Gaming Experiences “Cultural Moment”


Last Wednesday night, between 1a-5a EST, Drake (rapper), JuJu Smith-Schuster (Steelers WR), Travis Scott (rapper) and Ninja (a pro gamer) set an all-time, non-tournament, record for concurrent viewers on a single individual’s Twitch channel (628,000, previous record 388,000) as they streamed themselves playing Fortnite; a popular online survival game with 45 million players. Curious viewers followed along (many chiming in with funny one-liners) as the foursome navigated last-man-standing, 100-man, “Battle Royales”. Despite the late start, the virtual collaboration garnered mainstream attention (see: Chrissy Teigen’s tweet); the significance of which was not lost on Twitch SVP of Marketing Kate Jhaveri who called it “a cultural moment in terms of building awareness around the appeal of social video.”

Howie Long-Short: Fortnite was developed by Epic Games, a privately held company that Tencent (TCEHY) maintains a 40% stake in. TCEHY reported in November that YTD profits were up 69%, with mobile and PC gaming driving the revenue growth; but, those figures don’t account for the recent success of Fortnite. We’ll need to wait for Q4 ’17 and Q1 ’18 financials to see the game’s impact. As for Ninja, he’s making at least $350,000/mo. in subscription fees streaming Fornite on Twitch. TIME pegged the figure at $560,000/mo. I’ve heard the number estimated to be as high as $1 million/mo.

Fan Marino: The City of Arlington and Esports Venues, LLC are investing $10 million into Arlington Convention Center to create a 100,000 SF esports stadium, the largest venue of its kind in North America. Their goal is to bring the “biggest tournaments in the esports industry to Arlington”, a potentially significant financial boon for the city if successful. How big is the opportunity? An old industrial city in Poland, with a population of 300,000, drew 113,000 people for the “World Cup of esports” last year.

Interested in Sports? Sports Business? Sports Finance? Sign-up for our free daily email newsletter list, here!

Juventus Building a Global Brand

Juventus Football Club (JVTSF) is looking to build its brand internationally, authorizing the sale of licensed team products in Japan, China and Australia. The Serie A champions are introducing several new product categories as part of the global expansion, including bespoke leisurewear, an exclusive luggage collection and car accessories. All products will be available on e-commerce platforms, like, and within select brick and mortar retailers within each region.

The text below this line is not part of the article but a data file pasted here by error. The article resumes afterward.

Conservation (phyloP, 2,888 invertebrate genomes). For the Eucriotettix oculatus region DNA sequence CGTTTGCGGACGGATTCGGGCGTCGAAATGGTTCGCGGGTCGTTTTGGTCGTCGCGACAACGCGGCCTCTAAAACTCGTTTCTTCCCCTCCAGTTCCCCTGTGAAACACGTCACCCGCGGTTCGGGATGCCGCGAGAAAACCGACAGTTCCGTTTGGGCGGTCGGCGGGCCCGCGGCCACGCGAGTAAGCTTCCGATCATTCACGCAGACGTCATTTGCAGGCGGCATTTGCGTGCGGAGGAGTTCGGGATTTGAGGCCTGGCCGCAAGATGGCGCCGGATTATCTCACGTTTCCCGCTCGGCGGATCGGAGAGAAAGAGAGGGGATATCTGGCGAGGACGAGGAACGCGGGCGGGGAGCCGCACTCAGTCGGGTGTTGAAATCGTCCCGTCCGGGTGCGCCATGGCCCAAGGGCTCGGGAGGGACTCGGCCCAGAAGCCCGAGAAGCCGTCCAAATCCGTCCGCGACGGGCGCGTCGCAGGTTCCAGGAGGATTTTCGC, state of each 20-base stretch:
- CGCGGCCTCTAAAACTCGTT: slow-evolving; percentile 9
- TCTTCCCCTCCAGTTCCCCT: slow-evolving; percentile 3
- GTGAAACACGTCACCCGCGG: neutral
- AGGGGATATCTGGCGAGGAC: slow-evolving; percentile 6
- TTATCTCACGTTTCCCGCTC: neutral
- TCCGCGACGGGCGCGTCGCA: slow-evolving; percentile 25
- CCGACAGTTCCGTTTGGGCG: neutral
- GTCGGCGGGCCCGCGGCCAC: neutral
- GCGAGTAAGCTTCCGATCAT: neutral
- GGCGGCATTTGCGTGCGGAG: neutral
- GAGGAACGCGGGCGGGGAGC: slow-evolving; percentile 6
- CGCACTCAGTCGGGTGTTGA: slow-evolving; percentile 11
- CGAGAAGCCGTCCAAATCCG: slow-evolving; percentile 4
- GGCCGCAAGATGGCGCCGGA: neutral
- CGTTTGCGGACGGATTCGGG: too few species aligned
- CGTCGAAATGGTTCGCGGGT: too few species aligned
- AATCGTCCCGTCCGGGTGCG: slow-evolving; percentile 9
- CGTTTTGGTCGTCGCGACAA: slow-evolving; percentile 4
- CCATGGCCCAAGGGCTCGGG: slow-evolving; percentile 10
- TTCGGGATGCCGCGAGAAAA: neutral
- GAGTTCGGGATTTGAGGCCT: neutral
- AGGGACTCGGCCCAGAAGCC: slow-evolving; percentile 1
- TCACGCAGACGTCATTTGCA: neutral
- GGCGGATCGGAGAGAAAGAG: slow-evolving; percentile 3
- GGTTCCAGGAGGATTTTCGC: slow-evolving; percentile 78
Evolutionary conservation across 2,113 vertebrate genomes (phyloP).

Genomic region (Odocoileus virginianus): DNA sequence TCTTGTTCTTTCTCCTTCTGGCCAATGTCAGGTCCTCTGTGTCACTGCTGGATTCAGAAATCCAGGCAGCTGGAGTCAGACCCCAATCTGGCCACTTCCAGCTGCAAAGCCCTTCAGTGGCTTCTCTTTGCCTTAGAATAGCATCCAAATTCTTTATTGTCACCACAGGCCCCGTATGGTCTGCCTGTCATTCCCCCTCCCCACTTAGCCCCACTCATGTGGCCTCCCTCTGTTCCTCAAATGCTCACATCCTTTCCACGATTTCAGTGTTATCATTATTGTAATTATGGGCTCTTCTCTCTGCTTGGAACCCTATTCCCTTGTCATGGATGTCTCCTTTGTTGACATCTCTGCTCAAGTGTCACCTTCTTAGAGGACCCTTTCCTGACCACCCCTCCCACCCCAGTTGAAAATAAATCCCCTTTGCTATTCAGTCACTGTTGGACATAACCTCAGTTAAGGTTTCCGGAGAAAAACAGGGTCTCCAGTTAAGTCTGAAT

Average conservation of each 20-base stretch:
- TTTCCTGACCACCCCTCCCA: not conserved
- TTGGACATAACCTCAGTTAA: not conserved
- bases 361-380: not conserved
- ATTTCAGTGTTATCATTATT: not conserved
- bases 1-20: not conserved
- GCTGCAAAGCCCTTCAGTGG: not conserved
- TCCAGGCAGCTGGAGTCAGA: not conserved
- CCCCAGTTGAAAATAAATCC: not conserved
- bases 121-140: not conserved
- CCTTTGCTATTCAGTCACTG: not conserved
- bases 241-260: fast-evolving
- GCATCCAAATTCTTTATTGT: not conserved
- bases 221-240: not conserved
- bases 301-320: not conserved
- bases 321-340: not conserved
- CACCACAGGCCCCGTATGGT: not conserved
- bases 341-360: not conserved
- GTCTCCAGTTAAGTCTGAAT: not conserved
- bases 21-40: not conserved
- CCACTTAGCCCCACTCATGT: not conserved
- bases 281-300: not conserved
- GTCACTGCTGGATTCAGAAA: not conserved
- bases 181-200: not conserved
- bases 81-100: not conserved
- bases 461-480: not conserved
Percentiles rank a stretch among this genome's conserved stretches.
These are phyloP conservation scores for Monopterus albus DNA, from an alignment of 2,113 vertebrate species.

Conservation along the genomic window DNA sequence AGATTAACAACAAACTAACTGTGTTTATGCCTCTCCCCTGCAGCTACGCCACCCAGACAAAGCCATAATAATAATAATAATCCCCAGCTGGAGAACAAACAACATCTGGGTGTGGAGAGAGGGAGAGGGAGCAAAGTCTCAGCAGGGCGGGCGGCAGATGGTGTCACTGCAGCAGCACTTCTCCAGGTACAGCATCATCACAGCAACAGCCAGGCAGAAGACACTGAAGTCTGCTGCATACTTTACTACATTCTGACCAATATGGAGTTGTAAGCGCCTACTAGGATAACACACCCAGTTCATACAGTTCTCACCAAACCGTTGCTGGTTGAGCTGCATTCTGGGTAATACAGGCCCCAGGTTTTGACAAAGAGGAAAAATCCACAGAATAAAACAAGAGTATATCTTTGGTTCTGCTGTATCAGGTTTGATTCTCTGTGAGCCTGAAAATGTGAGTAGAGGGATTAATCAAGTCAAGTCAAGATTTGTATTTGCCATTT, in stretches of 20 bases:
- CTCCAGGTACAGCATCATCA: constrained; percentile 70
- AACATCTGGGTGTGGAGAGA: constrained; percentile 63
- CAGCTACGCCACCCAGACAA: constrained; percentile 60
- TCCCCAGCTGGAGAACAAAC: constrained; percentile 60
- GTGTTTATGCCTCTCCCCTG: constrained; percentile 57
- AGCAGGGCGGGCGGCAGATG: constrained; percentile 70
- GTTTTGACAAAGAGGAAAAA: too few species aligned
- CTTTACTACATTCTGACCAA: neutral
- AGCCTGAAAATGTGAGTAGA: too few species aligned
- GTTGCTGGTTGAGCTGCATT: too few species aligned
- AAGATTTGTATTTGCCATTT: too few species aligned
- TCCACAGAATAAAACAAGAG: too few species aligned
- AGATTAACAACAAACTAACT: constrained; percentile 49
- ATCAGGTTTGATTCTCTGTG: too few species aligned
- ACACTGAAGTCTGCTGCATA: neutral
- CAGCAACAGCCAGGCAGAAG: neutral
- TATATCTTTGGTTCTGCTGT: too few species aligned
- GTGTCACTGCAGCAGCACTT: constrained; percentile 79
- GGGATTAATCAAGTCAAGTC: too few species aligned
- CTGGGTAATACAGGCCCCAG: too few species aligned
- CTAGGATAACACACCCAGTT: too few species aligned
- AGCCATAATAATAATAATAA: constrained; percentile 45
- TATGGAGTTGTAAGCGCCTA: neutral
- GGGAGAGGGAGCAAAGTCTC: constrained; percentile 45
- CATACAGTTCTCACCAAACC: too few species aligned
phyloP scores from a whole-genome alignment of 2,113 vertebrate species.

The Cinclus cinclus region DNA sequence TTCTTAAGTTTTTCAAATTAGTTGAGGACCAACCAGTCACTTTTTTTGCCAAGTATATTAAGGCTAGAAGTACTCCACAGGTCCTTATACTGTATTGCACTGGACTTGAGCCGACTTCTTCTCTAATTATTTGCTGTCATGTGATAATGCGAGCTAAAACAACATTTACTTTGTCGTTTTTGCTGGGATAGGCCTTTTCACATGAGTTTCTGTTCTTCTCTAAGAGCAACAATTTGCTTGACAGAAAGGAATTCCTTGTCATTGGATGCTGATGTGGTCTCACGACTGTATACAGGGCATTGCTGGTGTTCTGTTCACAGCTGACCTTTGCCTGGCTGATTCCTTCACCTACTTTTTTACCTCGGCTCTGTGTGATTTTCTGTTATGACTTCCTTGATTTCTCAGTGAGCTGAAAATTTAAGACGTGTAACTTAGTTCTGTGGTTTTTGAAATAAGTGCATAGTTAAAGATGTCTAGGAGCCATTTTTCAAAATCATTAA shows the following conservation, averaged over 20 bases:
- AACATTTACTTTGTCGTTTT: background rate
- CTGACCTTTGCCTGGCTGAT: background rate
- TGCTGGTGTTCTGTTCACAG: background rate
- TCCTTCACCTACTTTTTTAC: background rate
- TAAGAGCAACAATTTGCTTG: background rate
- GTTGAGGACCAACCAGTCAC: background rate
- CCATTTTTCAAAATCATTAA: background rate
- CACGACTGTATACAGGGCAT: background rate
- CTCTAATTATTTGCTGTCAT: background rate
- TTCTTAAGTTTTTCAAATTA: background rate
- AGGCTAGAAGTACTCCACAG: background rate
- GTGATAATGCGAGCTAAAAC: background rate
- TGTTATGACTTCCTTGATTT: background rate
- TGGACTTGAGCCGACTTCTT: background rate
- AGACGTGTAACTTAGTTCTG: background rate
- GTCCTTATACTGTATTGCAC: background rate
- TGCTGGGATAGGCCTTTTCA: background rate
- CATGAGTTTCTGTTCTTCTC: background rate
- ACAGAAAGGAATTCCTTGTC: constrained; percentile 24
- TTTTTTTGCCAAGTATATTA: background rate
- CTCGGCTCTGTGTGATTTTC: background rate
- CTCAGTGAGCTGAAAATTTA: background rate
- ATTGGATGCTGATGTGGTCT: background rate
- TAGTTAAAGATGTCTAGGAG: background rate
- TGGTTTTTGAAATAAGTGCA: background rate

Howie Long-Short: is a subsidiary of the Chinese corporation Vipshop, which trades on the NYSE under the symbol VIPS. VIPS shares are up 42% since news broke Sunday evening that Tencent Holdings (OTC: TCEHY) and (JD) are investing $863 million in to the company. TCEHY is putting up $604 million for a 7% stake, while JD spends $259 million for a 5.5% stake. The companies paid a 55% premium for the shares, in what is being perceived as an aggressive attempt to defend against BABA.

Fan Marino: President Andrea Angelli had the one-year ban for his role in a mafia related ticketing scandal lifted, but Italian Football Federation doubled the club’s fine (to $710,000) and will force the team to play its January 22nd match vs. Genoa, with one of the stadium’s main sections closed. Losing the advantage of a rowdy home atmosphere could alter the league’s final standings. The club currently sits one point behind 1st Place Napoli and one point ahead of 3rd Place Inter Milan.

Juventus introduces licensed products in Asia and Australia as part of global expansion

For the balance of today’s newsletter, sign-up here!


Alibaba (BABA) Digital Media and Entertainment Group has announced the acquisition of mobile gaming company Ejoy and its plans to launch a new games division; just 6 months after laying out plans for a $145 million venture into mobile gaming distribution. The new division will develop its own titles and leverage the resources of BABA sister platforms, like online videos and movies, to push its way in to the world’s largest gaming market. The Chinese online gaming industry was last estimated to be worth $11.8 billion and is expected to grow to $27.5 billion by the end 2017.

Howie Long-Short: While late to the game, Alibaba is not new to the gaming sector. In 2014, the company made a $120 million investment into mobile gaming co. Kabam, the developer behind Marvel: Contest of Champions and Kingdoms of Camelot. The expected growth within the industry certainly provides BABA the opportunity to carve out market share, but they have some ground to make up; competitors Tencent (OTC: TCEHY) and NetEase (NTES) currently bring in 70% (41.2% and 28.5% respectively) of all Chinese online gaming revenues collected. It is worth noting that online gaming revenues accounted for 47% of TCEHY’s 2016 total revenue.

Fan Marino: Retired gamers and nostalgia junkies spent last weekend on their couches, as Nintendo re-released its classic Super NES system on Friday September 29th. The console, originally released in November 1990, includes 21 games including classics; “Super Mario World” and “Yoshi’s Island”. The biggest complaint I’m hearing about the re-released version? The controller wires are still too short! The more things change, the more things stay the same.

Alibaba Is Making Bold Moves in Online Gaming With Newest Acquisition